Henry Roberts  

Lake Superior Composite by Henry Roberts

September 2020 - Lake Superior Composite

September 2020 - Henry Roberts

Original 1

September 2020 - Henry Roberts

Original 2

September 2020 - Henry Roberts

Original 3

About the Image(s)

How I did it:

Hand held with my Canon EOS 5D Mark III I took pictures of an iron ore freighter, a jet ski, and a sport cruiser on Lake Superior with Canon 24-105 and Canon 28-300 zoom lenses. In PS I used the iron ore freighter image 2 as the background layer. The sport cruiser image 1 I flipped horizontally and brought into the freighter image. I then brought in the jet ski image 3. I adjusted the size and location of the images and then played with the PS filters using stylize>wind and then another PS filter, maybe drybrush, to finish the image.

What do you think?

I used a PS on line tutorial by Julieanne Kost to do the cutouts for the layer masks in PS of the sport cruiser and the jet ski. I learning to do cutouts for layer masks but am not proficient. The sport cruiser cutout is not very good.

How do you do cutouts for layer masks?

Does anyone use Fluid Mask or some other cutout software with success?

8 comments posted

Brad Becker   Brad Becker
Henry, Your questions above are mostly about layer masks and how to do cutouts. This image is a hard one to address that question after using he wind filter as that makes it hard to assess the edges. On that front you've succeeded as the images don't look cut out. The colors and lighting are nicely handled. I like the motion blur effect although I have some suggestions. It seems you've applied the effect to all the moving vehicles AND the sky. This makes the image confusing conceptually. I wonder if you were to be more selective about it to make some type of statement. You could have a bird in the sky that hangs motionless to make a statement or something like that in which the filter is applied for a reason.   Posted: 09/08/2020 22:14:38
Henry Roberts   Henry Roberts
Well Brad, selective application of the wind filter would make sense. Yes, I did apply the wind filter to the whole composite. I need to see if once I have made the composite, can I apply the filter to just an individual layer.

Where I had difficulty doing the cutout layer mask was with the sport cruiser before I put it in the composite. You will see there are support rods for the sun shade roof - I could not easily separate them from the cruiser background so some of the original background remains.

  Posted: 09/09/2020 11:15:45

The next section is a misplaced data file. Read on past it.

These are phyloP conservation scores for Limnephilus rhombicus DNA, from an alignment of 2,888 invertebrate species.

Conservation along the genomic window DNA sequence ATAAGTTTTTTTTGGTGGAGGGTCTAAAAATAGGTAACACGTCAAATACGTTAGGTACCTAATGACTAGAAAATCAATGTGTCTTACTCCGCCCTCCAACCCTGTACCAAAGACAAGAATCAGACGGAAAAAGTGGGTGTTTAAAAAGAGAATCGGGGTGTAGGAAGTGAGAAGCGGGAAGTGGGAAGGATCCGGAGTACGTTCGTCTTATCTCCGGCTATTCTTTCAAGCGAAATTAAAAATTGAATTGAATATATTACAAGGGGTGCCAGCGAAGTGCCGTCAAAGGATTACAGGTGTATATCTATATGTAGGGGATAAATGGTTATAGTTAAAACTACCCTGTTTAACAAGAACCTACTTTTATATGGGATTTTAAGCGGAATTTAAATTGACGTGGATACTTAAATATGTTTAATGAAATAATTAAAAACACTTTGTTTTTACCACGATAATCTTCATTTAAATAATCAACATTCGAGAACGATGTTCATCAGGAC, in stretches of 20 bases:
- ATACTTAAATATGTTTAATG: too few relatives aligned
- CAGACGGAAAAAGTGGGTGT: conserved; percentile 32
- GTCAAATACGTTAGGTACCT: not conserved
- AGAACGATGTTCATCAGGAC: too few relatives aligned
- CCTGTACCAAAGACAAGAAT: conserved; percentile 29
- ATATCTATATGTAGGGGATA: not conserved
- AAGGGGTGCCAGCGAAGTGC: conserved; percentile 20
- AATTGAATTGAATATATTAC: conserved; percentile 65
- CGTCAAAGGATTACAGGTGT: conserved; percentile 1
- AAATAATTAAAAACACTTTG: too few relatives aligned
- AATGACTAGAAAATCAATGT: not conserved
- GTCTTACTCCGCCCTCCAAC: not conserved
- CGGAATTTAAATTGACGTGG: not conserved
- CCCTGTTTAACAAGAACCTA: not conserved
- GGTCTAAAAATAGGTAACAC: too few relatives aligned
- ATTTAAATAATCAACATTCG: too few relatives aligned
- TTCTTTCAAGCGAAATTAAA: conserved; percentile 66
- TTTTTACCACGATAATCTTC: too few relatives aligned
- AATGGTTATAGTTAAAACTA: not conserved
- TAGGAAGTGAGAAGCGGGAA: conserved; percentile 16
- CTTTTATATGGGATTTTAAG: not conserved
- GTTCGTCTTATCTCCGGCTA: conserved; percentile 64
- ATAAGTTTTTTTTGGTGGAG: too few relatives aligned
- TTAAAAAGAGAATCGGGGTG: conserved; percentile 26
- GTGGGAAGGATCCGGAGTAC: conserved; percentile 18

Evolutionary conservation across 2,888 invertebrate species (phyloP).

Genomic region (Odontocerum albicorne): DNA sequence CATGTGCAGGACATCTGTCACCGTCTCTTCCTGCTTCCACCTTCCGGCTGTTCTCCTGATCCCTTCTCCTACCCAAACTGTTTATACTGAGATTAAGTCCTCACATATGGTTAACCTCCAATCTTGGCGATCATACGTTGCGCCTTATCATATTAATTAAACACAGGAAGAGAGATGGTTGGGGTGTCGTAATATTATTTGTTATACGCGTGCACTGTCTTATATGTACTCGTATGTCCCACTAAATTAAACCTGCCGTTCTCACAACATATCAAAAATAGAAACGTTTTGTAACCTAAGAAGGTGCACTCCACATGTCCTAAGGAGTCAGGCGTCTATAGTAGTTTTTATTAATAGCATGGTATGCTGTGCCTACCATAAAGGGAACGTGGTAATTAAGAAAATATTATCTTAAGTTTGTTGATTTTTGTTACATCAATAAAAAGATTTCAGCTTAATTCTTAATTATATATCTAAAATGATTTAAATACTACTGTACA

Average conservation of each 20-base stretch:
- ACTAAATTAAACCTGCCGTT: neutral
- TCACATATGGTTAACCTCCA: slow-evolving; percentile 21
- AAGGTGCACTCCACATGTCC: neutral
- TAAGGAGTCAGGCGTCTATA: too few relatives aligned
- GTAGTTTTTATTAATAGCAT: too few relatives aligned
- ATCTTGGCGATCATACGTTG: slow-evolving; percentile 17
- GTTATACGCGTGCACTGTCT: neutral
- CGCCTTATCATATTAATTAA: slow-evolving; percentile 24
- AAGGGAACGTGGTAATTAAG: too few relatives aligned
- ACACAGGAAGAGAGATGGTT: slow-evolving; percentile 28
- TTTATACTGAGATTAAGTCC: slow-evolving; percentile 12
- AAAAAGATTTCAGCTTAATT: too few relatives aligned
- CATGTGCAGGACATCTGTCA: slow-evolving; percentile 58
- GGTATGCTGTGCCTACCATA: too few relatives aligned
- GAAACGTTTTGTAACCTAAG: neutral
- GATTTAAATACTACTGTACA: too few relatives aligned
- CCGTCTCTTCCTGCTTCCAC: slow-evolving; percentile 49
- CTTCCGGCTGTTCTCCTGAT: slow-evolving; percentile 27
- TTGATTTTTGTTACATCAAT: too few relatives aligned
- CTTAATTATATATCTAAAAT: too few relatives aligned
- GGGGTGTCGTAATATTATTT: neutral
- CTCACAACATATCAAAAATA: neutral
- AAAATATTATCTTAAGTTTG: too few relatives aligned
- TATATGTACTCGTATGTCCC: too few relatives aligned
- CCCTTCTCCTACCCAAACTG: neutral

Brad Becker   Brad Becker
Henry, Doing careful selections can be difficult with complex images. There are a variety of tools to help. I have to admit I typical just use the magic wand selection tool and slowly and carefully trace what I want to extract.

As far as applying a filter to a part of the image, that's easy. Just make a copy of the layer you are adding the filter to. Then you apply the filter to the upper layer. Add a layer mask and with a paint brush, paint away what you don't want. If that's confusing email me and I can talk you thru it   Posted: 09/09/2020 12:04:41
Henry Roberts   Henry Roberts
Thanks Brad, I will give it a try later today when I have time.   Posted: 09/09/2020 12:11:51

Maryellen Bauer   Maryellen Bauer
This is very interesting and I love the motion. That is a great idea!

One thing that has really helped me with selections is to, after using the magic wand, is to "select and mask" and then save the selection on a separate layer with a layer mask (one of the options). For me that makes it easier because I can then just use the brush tool on the mask to refine the selection (if that makes sense). And, some things are just easier to select than others.......   Posted: 09/11/2020 14:12:42
Henry Roberts   Henry Roberts
Maryellen, thanks for the suggestion which makes good sense. I will try it.   Posted: 09/21/2020 13:32:06

Kathy Triolo   Kathy Triolo
Henry, I love how you are constantly learning and challenging yourself!
I agree with all that has been offered above, especially what Maryellen wrote about separate layers for each object to select and cut out.
Once you've gotten a clean selection, you can hit control J to create a new layer with the selection. Then click on the eyeball to turn off the original layer.
If you work in Smart objects, you can always go back and change your decisions. (right click and click on "convert to smart object when you are on the preferred layer)   Posted: 09/17/2020 13:30:45
Henry Roberts   Henry Roberts
Kathy, I will do this and use Smart objects. Thanks.   Posted: 09/21/2020 13:34:27


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